- Do you wish to be a developer or a designer? – You can become either, but not both. If you interests lie in the direction of mobile app development per se – don’t try to learn up graphic designing techniques, animation methods and other elements of UI/UX designing for mobile apps as well. Any self-respecting mobile app company has separate teams of graphic designers, with whom you would have to collaborate. In any case, there is an old adage about developers not being good designers, and graphic artists being poor in terms of programming expertise. You want to code for apps – focus on that.
- Dedicated app development training helps – Once your mainstream tech courses are complete, look out for specialized mobile app development training courses (many institutes across the world offer them). Although not absolutely necessary, these courses help students in getting a first-hand feel of mobile platforms, app development frameworks, and platform APIs. After the completion of classroom training (usually takes around 3 months), you will be asked to create a mobile app within a pre-specified time-span. It would be a good way to start out in this field.
- Startups are good places to join – If you manage to bag a job at a multinational mobile app firm rightaway, nothing like it. But, there is nothing to frown at startup companies either. The average annual compensation levels might be on the lower side, but you will get more scopes for on-the-job training. What’s more, many of these startup app companies are helmed by developers with many years of experience – and their guidance will stand you in good stead. If you spend a few years in a small company learning the tricks of the trade, moving on to a bigger company would become that much easier.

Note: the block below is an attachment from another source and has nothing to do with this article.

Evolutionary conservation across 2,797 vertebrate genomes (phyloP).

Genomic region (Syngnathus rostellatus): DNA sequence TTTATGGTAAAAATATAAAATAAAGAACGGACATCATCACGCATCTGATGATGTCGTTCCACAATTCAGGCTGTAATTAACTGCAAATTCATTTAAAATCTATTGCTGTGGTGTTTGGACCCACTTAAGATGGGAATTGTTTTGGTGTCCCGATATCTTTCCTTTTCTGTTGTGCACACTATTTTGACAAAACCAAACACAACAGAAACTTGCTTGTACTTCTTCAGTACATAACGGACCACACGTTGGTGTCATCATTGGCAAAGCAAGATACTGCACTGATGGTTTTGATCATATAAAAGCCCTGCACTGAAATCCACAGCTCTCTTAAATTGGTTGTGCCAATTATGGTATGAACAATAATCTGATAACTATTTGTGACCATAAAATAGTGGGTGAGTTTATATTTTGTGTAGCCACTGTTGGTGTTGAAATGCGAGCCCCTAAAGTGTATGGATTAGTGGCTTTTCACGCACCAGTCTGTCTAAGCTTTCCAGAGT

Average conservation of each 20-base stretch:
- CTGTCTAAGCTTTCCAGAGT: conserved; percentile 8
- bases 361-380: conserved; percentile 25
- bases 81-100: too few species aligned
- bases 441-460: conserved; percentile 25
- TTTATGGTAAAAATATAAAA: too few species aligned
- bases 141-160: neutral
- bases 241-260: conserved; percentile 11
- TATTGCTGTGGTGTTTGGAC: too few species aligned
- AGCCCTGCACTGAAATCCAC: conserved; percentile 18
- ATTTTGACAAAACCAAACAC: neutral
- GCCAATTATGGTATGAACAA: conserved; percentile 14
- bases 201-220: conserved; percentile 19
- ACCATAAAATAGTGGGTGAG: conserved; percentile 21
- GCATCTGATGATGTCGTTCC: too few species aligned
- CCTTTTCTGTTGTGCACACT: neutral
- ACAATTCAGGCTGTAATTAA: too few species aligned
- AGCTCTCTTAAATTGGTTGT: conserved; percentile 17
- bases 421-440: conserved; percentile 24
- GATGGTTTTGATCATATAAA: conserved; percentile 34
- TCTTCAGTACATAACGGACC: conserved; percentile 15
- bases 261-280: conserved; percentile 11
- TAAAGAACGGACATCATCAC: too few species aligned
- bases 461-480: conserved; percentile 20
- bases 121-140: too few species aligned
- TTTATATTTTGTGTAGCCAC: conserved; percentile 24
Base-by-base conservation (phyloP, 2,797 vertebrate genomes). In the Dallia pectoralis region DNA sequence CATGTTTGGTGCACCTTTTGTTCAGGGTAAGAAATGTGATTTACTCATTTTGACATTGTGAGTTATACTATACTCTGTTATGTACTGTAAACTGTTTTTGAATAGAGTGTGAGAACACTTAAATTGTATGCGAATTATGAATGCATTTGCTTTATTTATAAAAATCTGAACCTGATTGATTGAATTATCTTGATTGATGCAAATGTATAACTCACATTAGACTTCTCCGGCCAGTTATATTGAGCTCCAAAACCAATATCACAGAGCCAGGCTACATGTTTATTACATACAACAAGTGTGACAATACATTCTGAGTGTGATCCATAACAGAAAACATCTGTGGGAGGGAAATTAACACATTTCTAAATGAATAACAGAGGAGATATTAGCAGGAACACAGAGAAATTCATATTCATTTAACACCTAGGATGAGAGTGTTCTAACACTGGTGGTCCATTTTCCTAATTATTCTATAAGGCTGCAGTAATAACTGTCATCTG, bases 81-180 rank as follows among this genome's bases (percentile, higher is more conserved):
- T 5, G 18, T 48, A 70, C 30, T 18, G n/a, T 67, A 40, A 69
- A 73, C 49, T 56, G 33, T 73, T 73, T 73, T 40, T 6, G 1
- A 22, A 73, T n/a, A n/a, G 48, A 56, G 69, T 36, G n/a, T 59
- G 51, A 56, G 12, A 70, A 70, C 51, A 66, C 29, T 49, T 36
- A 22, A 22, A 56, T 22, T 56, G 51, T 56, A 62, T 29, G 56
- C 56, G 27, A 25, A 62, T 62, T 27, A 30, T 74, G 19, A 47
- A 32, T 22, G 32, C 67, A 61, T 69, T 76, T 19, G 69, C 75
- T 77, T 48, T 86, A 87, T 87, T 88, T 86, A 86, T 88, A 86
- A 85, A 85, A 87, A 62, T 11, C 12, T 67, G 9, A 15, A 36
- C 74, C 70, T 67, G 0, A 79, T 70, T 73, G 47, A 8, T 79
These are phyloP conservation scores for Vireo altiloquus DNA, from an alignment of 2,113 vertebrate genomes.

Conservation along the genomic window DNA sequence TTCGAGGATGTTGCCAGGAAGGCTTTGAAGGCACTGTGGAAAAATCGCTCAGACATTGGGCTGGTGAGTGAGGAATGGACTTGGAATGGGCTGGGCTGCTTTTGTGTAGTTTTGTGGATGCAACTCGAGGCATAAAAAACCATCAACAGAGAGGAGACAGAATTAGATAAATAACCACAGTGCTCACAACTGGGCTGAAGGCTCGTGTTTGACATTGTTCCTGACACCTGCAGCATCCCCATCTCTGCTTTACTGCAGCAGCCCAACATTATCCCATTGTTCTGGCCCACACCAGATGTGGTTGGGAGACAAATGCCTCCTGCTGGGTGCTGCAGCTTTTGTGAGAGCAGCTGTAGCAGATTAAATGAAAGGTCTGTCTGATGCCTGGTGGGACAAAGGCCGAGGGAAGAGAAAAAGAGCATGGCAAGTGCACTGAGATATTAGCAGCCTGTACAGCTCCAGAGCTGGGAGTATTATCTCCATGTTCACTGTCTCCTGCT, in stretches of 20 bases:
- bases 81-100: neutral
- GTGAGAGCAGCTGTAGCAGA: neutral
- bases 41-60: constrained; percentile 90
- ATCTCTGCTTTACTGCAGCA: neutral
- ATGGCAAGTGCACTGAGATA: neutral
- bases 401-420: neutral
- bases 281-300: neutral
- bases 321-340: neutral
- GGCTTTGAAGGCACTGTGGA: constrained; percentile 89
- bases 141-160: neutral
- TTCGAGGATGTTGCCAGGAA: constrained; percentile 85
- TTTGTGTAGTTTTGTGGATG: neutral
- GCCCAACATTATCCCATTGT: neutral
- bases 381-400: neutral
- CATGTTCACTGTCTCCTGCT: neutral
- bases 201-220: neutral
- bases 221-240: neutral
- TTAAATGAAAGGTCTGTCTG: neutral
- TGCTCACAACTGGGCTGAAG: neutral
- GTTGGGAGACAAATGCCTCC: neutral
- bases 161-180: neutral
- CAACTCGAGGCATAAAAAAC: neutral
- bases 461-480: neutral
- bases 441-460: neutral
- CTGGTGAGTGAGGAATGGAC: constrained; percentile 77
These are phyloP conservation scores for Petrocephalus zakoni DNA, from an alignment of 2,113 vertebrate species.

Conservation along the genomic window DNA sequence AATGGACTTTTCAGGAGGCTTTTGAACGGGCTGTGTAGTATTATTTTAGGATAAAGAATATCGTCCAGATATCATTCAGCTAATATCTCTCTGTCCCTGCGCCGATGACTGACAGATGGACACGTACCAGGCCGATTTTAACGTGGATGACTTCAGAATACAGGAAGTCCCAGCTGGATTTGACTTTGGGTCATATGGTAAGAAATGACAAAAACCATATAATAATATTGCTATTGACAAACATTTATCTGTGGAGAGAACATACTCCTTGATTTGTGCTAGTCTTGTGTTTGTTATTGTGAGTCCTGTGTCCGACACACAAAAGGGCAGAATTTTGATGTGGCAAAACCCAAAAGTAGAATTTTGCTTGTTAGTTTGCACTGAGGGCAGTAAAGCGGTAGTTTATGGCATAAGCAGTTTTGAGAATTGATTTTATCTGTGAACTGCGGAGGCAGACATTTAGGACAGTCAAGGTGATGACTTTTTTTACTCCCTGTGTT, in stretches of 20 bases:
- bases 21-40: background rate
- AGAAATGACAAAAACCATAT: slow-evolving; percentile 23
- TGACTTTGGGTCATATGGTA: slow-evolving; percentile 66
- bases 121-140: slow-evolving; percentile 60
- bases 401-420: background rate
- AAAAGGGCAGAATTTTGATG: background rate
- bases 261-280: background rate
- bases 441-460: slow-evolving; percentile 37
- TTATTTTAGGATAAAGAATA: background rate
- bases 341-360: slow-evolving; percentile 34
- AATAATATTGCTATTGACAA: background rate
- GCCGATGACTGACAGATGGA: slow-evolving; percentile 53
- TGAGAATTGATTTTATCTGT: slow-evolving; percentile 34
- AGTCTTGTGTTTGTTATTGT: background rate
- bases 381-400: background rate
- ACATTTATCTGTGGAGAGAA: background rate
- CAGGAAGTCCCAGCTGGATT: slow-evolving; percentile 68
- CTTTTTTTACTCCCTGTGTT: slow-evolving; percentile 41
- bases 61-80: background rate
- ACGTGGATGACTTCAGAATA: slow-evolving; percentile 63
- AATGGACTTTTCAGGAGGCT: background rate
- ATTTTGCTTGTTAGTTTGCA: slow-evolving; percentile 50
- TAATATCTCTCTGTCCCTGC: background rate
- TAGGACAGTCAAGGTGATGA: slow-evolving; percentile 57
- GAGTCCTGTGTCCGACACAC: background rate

- Think futuristic – The world of mobile computing is in a constant change of flux. New frameworks, SDKs, app development tools, and devices are being released with remarkable regularity. At present, all the craze among iOS app developers is with WatchKit – the tool to create third-party apps for Apple Watch. To become a successful app developer, you need to keep a tab on the latest trends, types, methods and channels for development. Something that worked well five years back might have become totally obsolete now.
Recruiters from top mobile app companies confirm that there is, generally, a gap between the theoretical knowledge base of candidates and the type of expertise they are looking for. This is where the importance of modular app development training courses come into the picture. Although iOS and Android do not have any such special certification programs (Microsoft has one), it is always possible to join an institute and learn the nitty-gritty of mobile app development. That would make it easier to grasp platform-specific knowledge later on.
The scope of career growth for a mobile app developer is tremendous. If you are good at your job, and are not shy of putting in hard yards – your pay package might very well double within 3-4 years. In the field of information technology, app-making is one of the most exciting career opportunities, with new challenges and lucrative rewards. Provided you have the necessary expertise, you can really soar in this profession. All the very best!
Okie-dokie…that’s all we have in this edition of AppBoard Tuesday. We are toying with the idea of launching a nationwide contest for app ideas later this year – let’s see what comes out of that. On the app front, Drift Keyboard, App Bottles and BabySitter are two new projects we are working on. Prince Of Asia, a delightful fantasy-adventure mobile game, will also be launched soon.
AppBoard will be back next Tuesday (no surprises there!), with another new topic related to mobile applications. Have a topic in mind? If yes, do write in to us – and we will certainly cover it. Stay well till next time…and…you know this by now…love thy apps!